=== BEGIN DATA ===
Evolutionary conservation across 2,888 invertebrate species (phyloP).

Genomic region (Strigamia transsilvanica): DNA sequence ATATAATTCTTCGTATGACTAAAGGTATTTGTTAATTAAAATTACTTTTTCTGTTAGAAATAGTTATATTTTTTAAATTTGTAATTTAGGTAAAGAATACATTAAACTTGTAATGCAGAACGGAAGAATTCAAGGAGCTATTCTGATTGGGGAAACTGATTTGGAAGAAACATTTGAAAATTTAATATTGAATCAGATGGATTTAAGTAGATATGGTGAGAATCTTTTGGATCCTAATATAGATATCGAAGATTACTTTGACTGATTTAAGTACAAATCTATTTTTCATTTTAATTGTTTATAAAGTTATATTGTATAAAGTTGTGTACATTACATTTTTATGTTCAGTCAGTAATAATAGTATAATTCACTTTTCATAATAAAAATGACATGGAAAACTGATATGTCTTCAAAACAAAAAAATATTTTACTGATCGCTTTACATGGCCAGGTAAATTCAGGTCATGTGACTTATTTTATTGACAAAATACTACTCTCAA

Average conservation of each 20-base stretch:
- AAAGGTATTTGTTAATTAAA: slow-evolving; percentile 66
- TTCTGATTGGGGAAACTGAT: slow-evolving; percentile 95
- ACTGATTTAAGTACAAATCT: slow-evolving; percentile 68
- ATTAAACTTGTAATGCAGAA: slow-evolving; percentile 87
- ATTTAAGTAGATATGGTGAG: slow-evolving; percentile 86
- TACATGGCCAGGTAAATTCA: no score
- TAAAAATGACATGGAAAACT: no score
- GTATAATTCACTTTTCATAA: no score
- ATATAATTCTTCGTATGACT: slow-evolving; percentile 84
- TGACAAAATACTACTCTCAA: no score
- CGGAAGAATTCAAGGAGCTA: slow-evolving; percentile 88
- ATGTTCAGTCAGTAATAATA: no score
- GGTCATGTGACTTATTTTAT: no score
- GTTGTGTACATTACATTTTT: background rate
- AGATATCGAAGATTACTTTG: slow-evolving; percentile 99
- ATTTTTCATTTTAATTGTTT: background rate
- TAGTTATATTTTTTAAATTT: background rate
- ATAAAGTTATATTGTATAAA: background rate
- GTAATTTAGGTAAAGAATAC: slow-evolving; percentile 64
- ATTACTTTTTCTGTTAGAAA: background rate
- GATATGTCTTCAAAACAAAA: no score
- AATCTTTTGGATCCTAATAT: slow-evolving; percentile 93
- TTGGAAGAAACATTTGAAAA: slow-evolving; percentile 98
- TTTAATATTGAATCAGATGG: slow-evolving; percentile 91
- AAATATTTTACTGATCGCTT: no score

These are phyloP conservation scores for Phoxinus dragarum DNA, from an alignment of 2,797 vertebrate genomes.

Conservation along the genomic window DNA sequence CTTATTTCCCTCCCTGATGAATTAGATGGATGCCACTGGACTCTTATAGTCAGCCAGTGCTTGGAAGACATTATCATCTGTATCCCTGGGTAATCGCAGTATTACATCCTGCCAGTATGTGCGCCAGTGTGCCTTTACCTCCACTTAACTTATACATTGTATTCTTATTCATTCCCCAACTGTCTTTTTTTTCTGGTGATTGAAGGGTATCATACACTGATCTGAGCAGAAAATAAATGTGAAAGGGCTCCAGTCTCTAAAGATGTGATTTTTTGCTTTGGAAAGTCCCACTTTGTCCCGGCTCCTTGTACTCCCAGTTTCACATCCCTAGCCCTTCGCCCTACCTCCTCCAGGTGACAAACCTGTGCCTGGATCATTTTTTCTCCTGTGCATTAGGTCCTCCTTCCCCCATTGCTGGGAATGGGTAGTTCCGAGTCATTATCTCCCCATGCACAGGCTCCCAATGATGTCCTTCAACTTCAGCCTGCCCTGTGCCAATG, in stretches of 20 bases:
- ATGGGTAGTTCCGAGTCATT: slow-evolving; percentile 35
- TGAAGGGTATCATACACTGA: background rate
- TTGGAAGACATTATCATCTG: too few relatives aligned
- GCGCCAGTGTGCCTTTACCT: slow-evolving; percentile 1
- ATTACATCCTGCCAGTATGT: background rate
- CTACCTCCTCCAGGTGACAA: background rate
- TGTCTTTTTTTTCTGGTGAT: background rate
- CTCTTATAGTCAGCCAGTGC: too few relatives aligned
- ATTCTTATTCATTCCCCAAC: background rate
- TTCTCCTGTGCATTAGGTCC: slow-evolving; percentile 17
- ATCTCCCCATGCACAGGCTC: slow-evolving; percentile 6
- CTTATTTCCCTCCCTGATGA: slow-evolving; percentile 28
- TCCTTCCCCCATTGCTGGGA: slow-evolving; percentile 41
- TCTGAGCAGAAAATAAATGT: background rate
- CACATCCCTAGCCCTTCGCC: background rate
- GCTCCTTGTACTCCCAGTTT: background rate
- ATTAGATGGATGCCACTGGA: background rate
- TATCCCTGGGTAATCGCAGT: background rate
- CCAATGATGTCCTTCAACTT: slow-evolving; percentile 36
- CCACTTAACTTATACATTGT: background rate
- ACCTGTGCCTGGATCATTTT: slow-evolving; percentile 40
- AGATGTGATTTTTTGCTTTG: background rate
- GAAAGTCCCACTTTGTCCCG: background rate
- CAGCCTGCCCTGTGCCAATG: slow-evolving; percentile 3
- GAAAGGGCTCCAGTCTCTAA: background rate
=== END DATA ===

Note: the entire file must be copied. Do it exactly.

Evolutionary conservation across 2,888 invertebrate species (phyloP).

Genomic region (Strigamia transsilvanica): DNA sequence ATATAATTCTTCGTATGACTAAAGGTATTTGTTAATTAAAATTACTTTTTCTGTTAGAAATAGTTATATTTTTTAAATTTGTAATTTAGGTAAAGAATACATTAAACTTGTAATGCAGAACGGAAGAATTCAAGGAGCTATTCTGATTGGGGAAACTGATTTGGAAGAAACATTTGAAAATTTAATATTGAATCAGATGGATTTAAGTAGATATGGTGAGAATCTTTTGGATCCTAATATAGATATCGAAGATTACTTTGACTGATTTAAGTACAAATCTATTTTTCATTTTAATTGTTTATAAAGTTATATTGTATAAAGTTGTGTACATTACATTTTTATGTTCAGTCAGTAATAATAGTATAATTCACTTTTCATAATAAAAATGACATGGAAAACTGATATGTCTTCAAAACAAAAAAATATTTTACTGATCGCTTTACATGGCCAGGTAAATTCAGGTCATGTGACTTATTTTATTGACAAAATACTACTCTCAA

Average conservation of each 20-base stretch:
- AAAGGTATTTGTTAATTAAA: slow-evolving; percentile 66
- TTCTGATTGGGGAAACTGAT: slow-evolving; percentile 95
- ACTGATTTAAGTACAAATCT: slow-evolving; percentile 68
- ATTAAACTTGTAATGCAGAA: slow-evolving; percentile 87
- ATTTAAGTAGATATGGTGAG: slow-evolving; percentile 86
- TACATGGCCAGGTAAATTCA: no score
- TAAAAATGACATGGAAAACT: no score
- GTATAATTCACTTTTCATAA: no score
- ATATAATTCTTCGTATGACT: slow-evolving; percentile 84
- TGACAAAATACTACTCTCAA: no score
- CGGAAGAATTCAAGGAGCTA: slow-evolving; percentile 88
- ATGTTCAGTCAGTAATAATA: no score
- GGTCATGTGACTTATTTTAT: no score
- GTTGTGTACATTACATTTTT: background rate
- AGATATCGAAGATTACTTTG: slow-evolving; percentile 99
- ATTTTTCATTTTAATTGTTT: background rate
- TAGTTATATTTTTTAAATTT: background rate
- ATAAAGTTATATTGTATAAA: background rate
- GTAATTTAGGTAAAGAATAC: slow-evolving; percentile 64
- ATTACTTTTTCTGTTAGAAA: background rate
- GATATGTCTTCAAAACAAAA: no score
- AATCTTTTGGATCCTAATAT: slow-evolving; percentile 93
- TTGGAAGAAACATTTGAAAA: slow-evolving; percentile 98
- TTTAATATTGAATCAGATGG: slow-evolving; percentile 91
- AAATATTTTACTGATCGCTT: no score

These are phyloP conservation scores for Phoxinus dragarum DNA, from an alignment of 2,797 vertebrate genomes.

Conservation along the genomic window DNA sequence CTTATTTCCCTCCCTGATGAATTAGATGGATGCCACTGGACTCTTATAGTCAGCCAGTGCTTGGAAGACATTATCATCTGTATCCCTGGGTAATCGCAGTATTACATCCTGCCAGTATGTGCGCCAGTGTGCCTTTACCTCCACTTAACTTATACATTGTATTCTTATTCATTCCCCAACTGTCTTTTTTTTCTGGTGATTGAAGGGTATCATACACTGATCTGAGCAGAAAATAAATGTGAAAGGGCTCCAGTCTCTAAAGATGTGATTTTTTGCTTTGGAAAGTCCCACTTTGTCCCGGCTCCTTGTACTCCCAGTTTCACATCCCTAGCCCTTCGCCCTACCTCCTCCAGGTGACAAACCTGTGCCTGGATCATTTTTTCTCCTGTGCATTAGGTCCTCCTTCCCCCATTGCTGGGAATGGGTAGTTCCGAGTCATTATCTCCCCATGCACAGGCTCCCAATGATGTCCTTCAACTTCAGCCTGCCCTGTGCCAATG, in stretches of 20 bases:
- ATGGGTAGTTCCGAGTCATT: slow-evolving; percentile 35
- TGAAGGGTATCATACACTGA: background rate
- TTGGAAGACATTATCATCTG: too few relatives aligned
- GCGCCAGTGTGCCTTTACCT: slow-evolving; percentile 1
- ATTACATCCTGCCAGTATGT: background rate
- CTACCTCCTCCAGGTGACAA: background rate
- TGTCTTTTTTTTCTGGTGAT: background rate
- CTCTTATAGTCAGCCAGTGC: too few relatives aligned
- ATTCTTATTCATTCCCCAAC: background rate
- TTCTCCTGTGCATTAGGTCC: slow-evolving; percentile 17
- ATCTCCCCATGCACAGGCTC: slow-evolving; percentile 6
- CTTATTTCCCTCCCTGATGA: slow-evolving; percentile 28
- TCCTTCCCCCATTGCTGGGA: slow-evolving; percentile 41
- TCTGAGCAGAAAATAAATGT: background rate
- CACATCCCTAGCCCTTCGCC: background rate
- GCTCCTTGTACTCCCAGTTT: background rate
- ATTAGATGGATGCCACTGGA: background rate
- TATCCCTGGGTAATCGCAGT: background rate
- CCAATGATGTCCTTCAACTT: slow-evolving; percentile 36
- CCACTTAACTTATACATTGT: background rate
- ACCTGTGCCTGGATCATTTT: slow-evolving; percentile 40
- AGATGTGATTTTTTGCTTTG: background rate
- GAAAGTCCCACTTTGTCCCG: background rate
- CAGCCTGCCCTGTGCCAATG: slow-evolving; percentile 3
- GAAAGGGCTCCAGTCTCTAA: background rate